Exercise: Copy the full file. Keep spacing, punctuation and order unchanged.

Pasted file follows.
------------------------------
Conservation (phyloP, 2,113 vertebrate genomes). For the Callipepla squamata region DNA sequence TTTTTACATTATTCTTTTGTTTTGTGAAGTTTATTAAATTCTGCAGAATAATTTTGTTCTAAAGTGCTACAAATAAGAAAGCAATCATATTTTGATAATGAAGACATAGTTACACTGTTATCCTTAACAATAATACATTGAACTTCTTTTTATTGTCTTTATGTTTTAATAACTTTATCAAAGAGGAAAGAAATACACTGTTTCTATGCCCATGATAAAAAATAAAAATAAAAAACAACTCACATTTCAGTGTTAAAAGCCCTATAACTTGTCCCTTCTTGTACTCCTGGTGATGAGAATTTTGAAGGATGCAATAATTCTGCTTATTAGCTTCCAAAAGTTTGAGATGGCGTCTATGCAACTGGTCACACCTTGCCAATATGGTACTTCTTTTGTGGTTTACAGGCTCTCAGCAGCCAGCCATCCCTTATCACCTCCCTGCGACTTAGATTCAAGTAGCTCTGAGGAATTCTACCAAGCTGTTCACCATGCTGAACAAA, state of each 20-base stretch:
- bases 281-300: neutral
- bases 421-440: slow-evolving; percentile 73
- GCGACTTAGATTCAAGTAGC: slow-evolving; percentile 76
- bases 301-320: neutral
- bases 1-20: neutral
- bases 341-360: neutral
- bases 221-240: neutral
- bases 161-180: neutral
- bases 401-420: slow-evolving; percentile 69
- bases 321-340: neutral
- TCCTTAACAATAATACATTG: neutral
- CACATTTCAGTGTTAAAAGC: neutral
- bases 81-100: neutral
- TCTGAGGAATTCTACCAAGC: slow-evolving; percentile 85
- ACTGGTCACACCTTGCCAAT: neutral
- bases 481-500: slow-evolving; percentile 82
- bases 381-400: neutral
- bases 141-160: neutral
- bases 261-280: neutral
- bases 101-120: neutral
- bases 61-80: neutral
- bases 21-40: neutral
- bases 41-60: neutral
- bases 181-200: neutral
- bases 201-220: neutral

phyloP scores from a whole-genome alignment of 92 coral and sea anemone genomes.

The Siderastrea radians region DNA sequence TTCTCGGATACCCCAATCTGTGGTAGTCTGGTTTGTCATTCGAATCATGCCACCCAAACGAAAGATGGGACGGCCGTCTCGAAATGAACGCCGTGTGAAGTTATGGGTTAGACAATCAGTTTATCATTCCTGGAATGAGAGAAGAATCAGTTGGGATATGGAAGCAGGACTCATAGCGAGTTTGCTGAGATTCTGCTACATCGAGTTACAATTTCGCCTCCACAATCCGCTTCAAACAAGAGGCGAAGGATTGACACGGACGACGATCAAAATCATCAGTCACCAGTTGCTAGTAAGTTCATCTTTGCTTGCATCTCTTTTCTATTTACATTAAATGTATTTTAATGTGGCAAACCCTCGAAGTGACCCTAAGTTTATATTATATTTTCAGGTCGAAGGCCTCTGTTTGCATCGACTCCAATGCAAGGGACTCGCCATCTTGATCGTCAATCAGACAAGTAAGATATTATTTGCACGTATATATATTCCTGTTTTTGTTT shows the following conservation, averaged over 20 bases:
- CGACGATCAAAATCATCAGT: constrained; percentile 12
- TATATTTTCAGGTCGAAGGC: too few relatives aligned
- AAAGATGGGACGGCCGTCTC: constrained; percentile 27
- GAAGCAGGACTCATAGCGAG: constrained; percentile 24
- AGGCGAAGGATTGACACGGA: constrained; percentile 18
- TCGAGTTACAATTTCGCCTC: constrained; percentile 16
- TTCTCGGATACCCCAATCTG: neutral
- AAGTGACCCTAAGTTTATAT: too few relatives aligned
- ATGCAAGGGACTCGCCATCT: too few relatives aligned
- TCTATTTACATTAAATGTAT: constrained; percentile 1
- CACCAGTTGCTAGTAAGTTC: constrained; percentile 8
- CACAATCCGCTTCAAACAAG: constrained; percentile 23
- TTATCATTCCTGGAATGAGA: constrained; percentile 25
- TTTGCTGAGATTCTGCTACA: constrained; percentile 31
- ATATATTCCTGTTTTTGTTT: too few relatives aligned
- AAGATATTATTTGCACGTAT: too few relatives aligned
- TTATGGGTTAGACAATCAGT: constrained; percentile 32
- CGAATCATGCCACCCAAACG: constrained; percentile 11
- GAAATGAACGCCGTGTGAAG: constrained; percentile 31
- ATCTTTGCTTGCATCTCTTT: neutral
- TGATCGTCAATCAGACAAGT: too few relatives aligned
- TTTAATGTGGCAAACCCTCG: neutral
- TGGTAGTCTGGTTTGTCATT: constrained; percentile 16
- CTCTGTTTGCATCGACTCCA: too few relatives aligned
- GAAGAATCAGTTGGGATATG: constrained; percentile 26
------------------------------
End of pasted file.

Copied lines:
Conservation (phyloP, 2,113 vertebrate genomes). For the Callipepla squamata region DNA sequence TTTTTACATTATTCTTTTGTTTTGTGAAGTTTATTAAATTCTGCAGAATAATTTTGTTCTAAAGTGCTACAAATAAGAAAGCAATCATATTTTGATAATGAAGACATAGTTACACTGTTATCCTTAACAATAATACATTGAACTTCTTTTTATTGTCTTTATGTTTTAATAACTTTATCAAAGAGGAAAGAAATACACTGTTTCTATGCCCATGATAAAAAATAAAAATAAAAAACAACTCACATTTCAGTGTTAAAAGCCCTATAACTTGTCCCTTCTTGTACTCCTGGTGATGAGAATTTTGAAGGATGCAATAATTCTGCTTATTAGCTTCCAAAAGTTTGAGATGGCGTCTATGCAACTGGTCACACCTTGCCAATATGGTACTTCTTTTGTGGTTTACAGGCTCTCAGCAGCCAGCCATCCCTTATCACCTCCCTGCGACTTAGATTCAAGTAGCTCTGAGGAATTCTACCAAGCTGTTCACCATGCTGAACAAA, state of each 20-base stretch:
- bases 281-300: neutral
- bases 421-440: slow-evolving; percentile 73
- GCGACTTAGATTCAAGTAGC: slow-evolving; percentile 76
- bases 301-320: neutral
- bases 1-20: neutral
- bases 341-360: neutral
- bases 221-240: neutral
- bases 161-180: neutral
- bases 401-420: slow-evolving; percentile 69
- bases 321-340: neutral
- TCCTTAACAATAATACATTG: neutral
- CACATTTCAGTGTTAAAAGC: neutral
- bases 81-100: neutral
- TCTGAGGAATTCTACCAAGC: slow-evolving; percentile 85
- ACTGGTCACACCTTGCCAAT: neutral
- bases 481-500: slow-evolving; percentile 82
- bases 381-400: neutral
- bases 141-160: neutral
- bases 261-280: neutral
- bases 101-120: neutral
- bases 61-80: neutral
- bases 21-40: neutral
- bases 41-60: neutral
- bases 181-200: neutral
- bases 201-220: neutral

phyloP scores from a whole-genome alignment of 92 coral and sea anemone genomes.

The Siderastrea radians region DNA sequence TTCTCGGATACCCCAATCTGTGGTAGTCTGGTTTGTCATTCGAATCATGCCACCCAAACGAAAGATGGGACGGCCGTCTCGAAATGAACGCCGTGTGAAGTTATGGGTTAGACAATCAGTTTATCATTCCTGGAATGAGAGAAGAATCAGTTGGGATATGGAAGCAGGACTCATAGCGAGTTTGCTGAGATTCTGCTACATCGAGTTACAATTTCGCCTCCACAATCCGCTTCAAACAAGAGGCGAAGGATTGACACGGACGACGATCAAAATCATCAGTCACCAGTTGCTAGTAAGTTCATCTTTGCTTGCATCTCTTTTCTATTTACATTAAATGTATTTTAATGTGGCAAACCCTCGAAGTGACCCTAAGTTTATATTATATTTTCAGGTCGAAGGCCTCTGTTTGCATCGACTCCAATGCAAGGGACTCGCCATCTTGATCGTCAATCAGACAAGTAAGATATTATTTGCACGTATATATATTCCTGTTTTTGTTT shows the following conservation, averaged over 20 bases:
- CGACGATCAAAATCATCAGT: constrained; percentile 12
- TATATTTTCAGGTCGAAGGC: too few relatives aligned
- AAAGATGGGACGGCCGTCTC: constrained; percentile 27
- GAAGCAGGACTCATAGCGAG: constrained; percentile 24
- AGGCGAAGGATTGACACGGA: constrained; percentile 18
- TCGAGTTACAATTTCGCCTC: constrained; percentile 16
- TTCTCGGATACCCCAATCTG: neutral
- AAGTGACCCTAAGTTTATAT: too few relatives aligned
- ATGCAAGGGACTCGCCATCT: too few relatives aligned
- TCTATTTACATTAAATGTAT: constrained; percentile 1
- CACCAGTTGCTAGTAAGTTC: constrained; percentile 8
- CACAATCCGCTTCAAACAAG: constrained; percentile 23
- TTATCATTCCTGGAATGAGA: constrained; percentile 25
- TTTGCTGAGATTCTGCTACA: constrained; percentile 31
- ATATATTCCTGTTTTTGTTT: too few relatives aligned
- AAGATATTATTTGCACGTAT: too few relatives aligned
- TTATGGGTTAGACAATCAGT: constrained; percentile 32
- CGAATCATGCCACCCAAACG: constrained; percentile 11
- GAAATGAACGCCGTGTGAAG: constrained; percentile 31
- ATCTTTGCTTGCATCTCTTT: neutral
- TGATCGTCAATCAGACAAGT: too few relatives aligned
- TTTAATGTGGCAAACCCTCG: neutral
- TGGTAGTCTGGTTTGTCATT: constrained; percentile 16
- CTCTGTTTGCATCGACTCCA: too few relatives aligned
- GAAGAATCAGTTGGGATATG: constrained; percentile 26